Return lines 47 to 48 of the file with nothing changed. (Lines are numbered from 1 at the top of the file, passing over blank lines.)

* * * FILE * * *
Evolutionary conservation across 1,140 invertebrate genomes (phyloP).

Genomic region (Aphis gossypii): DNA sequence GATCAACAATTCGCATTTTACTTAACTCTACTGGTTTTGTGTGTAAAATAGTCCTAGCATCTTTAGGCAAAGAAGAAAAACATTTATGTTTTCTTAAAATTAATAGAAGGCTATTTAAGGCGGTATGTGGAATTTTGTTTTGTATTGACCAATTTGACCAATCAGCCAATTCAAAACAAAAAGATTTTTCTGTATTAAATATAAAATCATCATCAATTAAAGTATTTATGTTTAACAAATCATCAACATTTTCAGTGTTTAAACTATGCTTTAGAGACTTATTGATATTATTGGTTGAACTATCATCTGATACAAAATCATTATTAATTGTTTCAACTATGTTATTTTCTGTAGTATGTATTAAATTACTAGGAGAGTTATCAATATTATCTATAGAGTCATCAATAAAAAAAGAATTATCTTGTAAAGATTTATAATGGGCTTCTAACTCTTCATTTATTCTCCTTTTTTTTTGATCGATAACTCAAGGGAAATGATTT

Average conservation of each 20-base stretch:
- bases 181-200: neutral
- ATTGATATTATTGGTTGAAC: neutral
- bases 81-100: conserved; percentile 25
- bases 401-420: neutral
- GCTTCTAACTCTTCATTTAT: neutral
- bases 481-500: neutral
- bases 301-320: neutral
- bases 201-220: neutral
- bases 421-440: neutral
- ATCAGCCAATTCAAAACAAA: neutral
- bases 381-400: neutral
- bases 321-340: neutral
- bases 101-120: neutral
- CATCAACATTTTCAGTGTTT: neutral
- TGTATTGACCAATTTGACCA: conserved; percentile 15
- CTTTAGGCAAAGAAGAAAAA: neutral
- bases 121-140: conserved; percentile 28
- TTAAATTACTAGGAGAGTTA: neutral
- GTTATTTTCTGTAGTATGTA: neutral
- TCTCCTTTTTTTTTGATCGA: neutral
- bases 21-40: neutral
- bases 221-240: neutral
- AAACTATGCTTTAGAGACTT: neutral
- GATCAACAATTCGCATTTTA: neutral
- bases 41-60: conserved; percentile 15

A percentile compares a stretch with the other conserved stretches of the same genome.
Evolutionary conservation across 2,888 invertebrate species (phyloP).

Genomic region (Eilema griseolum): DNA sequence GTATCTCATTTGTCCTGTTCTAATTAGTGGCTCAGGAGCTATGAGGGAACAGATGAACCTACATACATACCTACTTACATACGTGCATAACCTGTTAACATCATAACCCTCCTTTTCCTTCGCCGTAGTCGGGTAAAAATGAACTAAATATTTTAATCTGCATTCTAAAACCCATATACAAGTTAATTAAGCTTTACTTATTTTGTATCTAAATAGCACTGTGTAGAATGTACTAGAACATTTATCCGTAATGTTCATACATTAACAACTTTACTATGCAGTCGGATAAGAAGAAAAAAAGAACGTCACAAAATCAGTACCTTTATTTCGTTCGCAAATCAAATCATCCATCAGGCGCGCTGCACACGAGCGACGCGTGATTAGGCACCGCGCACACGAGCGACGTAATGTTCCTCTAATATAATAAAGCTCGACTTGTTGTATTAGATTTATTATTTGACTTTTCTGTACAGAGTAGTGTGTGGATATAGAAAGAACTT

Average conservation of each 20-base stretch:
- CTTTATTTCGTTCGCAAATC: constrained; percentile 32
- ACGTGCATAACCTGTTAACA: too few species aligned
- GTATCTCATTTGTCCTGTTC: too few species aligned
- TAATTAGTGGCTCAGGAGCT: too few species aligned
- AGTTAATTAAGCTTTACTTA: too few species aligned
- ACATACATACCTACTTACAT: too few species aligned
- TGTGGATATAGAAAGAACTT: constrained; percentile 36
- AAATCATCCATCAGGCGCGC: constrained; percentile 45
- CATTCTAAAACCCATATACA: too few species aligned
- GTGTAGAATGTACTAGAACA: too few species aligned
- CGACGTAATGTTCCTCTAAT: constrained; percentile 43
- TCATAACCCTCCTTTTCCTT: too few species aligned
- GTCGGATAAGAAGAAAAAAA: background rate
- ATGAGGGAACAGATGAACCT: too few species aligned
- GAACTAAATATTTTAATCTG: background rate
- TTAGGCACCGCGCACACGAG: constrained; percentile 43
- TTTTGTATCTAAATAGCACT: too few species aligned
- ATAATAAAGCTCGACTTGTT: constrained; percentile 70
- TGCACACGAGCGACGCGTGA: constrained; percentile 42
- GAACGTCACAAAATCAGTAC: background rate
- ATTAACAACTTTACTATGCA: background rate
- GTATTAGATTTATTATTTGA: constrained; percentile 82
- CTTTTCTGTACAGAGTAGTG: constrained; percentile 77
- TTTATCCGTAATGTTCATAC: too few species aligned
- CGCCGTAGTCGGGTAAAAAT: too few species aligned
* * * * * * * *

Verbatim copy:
- GAACTAAATATTTTAATCTG: background rate
- TTAGGCACCGCGCACACGAG: constrained; percentile 43